By Jean-Christophe Nsanzimana,
The Rwandan government has put in place necessary machineries aimed at promoting its newly inaugurated national forest policy.
With the vision of promoting Rwanda’s national forest policy, which has received the Our Future Policy Gold Award 2011, the World Future Council (WFC) brought together parliamentarians, policy-makers from Central and Eastern Africa, forest policy experts, NGOs and media representatives to inspire future policies and laws protecting forests, their biodiversity and people depending on them.
The 3-day meeting assessed the exemplary policies in action and illustrates how effective forest management can be one of the bedrocks for the economy, food security, poverty alleviation, and ecological balance.
Alexandra Wandel, the director of WFC, said that every year the organization chooses one area where policy progress is particularly urgent and awards the best policies in this field with Our Future Policy Award. In 2011, under the theme ‘Forests for people,’ Rwanda’s national forest policy was proclaimed the winner. The World Future Council is an organization that pursues the implementation of long-term policies that promote sustainable living in order to secure the rights of future generations to inhabit a healthy and intact world.
“Rwanda has achieved an increase in forest coverage by 37% since 1990 and has done so by empowering people, by engaging youth and women associations”, Wandel said.
Dr Rose Mukankomeje, director teneral of the Rwanda Environment Management Authority (REMA) said forests are wealth, so people have to protect them. “Rwandans benefit from the restored forests through improved food security and poverty alleviation. This is due to the role that forests play in the prevention of land degradation and protection of watersheds, which are important preconditions for improving agricultural productivity and sustainability,” she remarked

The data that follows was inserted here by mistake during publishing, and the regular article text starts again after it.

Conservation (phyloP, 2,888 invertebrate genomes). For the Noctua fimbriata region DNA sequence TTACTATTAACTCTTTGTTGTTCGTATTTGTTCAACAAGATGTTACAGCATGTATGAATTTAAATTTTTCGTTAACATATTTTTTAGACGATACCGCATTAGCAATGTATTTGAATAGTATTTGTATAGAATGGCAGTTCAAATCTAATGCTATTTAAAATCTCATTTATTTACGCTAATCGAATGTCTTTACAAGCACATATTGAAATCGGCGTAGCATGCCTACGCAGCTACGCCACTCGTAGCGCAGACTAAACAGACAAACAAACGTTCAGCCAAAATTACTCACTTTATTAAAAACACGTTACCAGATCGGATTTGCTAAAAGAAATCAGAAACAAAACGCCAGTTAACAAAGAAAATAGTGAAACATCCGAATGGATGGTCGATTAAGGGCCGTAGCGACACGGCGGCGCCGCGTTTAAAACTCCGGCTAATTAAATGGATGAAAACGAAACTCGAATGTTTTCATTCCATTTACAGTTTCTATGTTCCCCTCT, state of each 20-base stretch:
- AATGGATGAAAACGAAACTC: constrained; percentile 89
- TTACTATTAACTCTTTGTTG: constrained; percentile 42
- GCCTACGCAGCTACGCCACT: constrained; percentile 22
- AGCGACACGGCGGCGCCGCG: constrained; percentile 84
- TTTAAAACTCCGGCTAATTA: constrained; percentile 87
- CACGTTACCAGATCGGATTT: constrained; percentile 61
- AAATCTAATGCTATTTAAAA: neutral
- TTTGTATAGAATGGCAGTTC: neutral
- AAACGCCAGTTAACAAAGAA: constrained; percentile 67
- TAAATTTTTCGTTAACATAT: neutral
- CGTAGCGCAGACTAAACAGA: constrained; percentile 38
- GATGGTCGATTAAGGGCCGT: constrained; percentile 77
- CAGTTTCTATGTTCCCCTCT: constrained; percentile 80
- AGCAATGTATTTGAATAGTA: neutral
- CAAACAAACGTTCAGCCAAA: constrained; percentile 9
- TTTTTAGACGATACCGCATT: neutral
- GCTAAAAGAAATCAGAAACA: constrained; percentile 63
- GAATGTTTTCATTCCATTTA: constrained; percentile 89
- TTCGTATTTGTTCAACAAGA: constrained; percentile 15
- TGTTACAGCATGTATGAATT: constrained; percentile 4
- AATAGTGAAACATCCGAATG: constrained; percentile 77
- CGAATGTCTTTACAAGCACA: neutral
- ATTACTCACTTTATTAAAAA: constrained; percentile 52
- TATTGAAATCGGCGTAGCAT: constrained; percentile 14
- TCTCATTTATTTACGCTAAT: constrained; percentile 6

The achievements of Rwanda in forest management, Mukankomeje said, were made possible by an increase in the budget allocated to it by approximately US$ 1million between 2004 and 2010, which was largely spent on reforestation programs.
As an example of the positive impact of this policy, Mukankomeje citedthe greening of the previously degraded Bugesera region. She also mentioned the Gishwati area conservation program initiated in 2007, which has increased its forest reserve by 67%, benefiting the chimpanzee population.
“The conservation of national parks has direct economic benefits, as tourism makes a large contribution to GDP,” said Mukankomeje.
Present at the workshop are MPS from Zambia, Uganda, Kenya, DR Congo, Ghana and South Africa as well as local forest experts. Participants will have time for field visit to see for themselves how Rwanda has managed its forests.
The workshop produced and spread practical toolkit for legislators with all the information they need to advance forest policy within their own political process.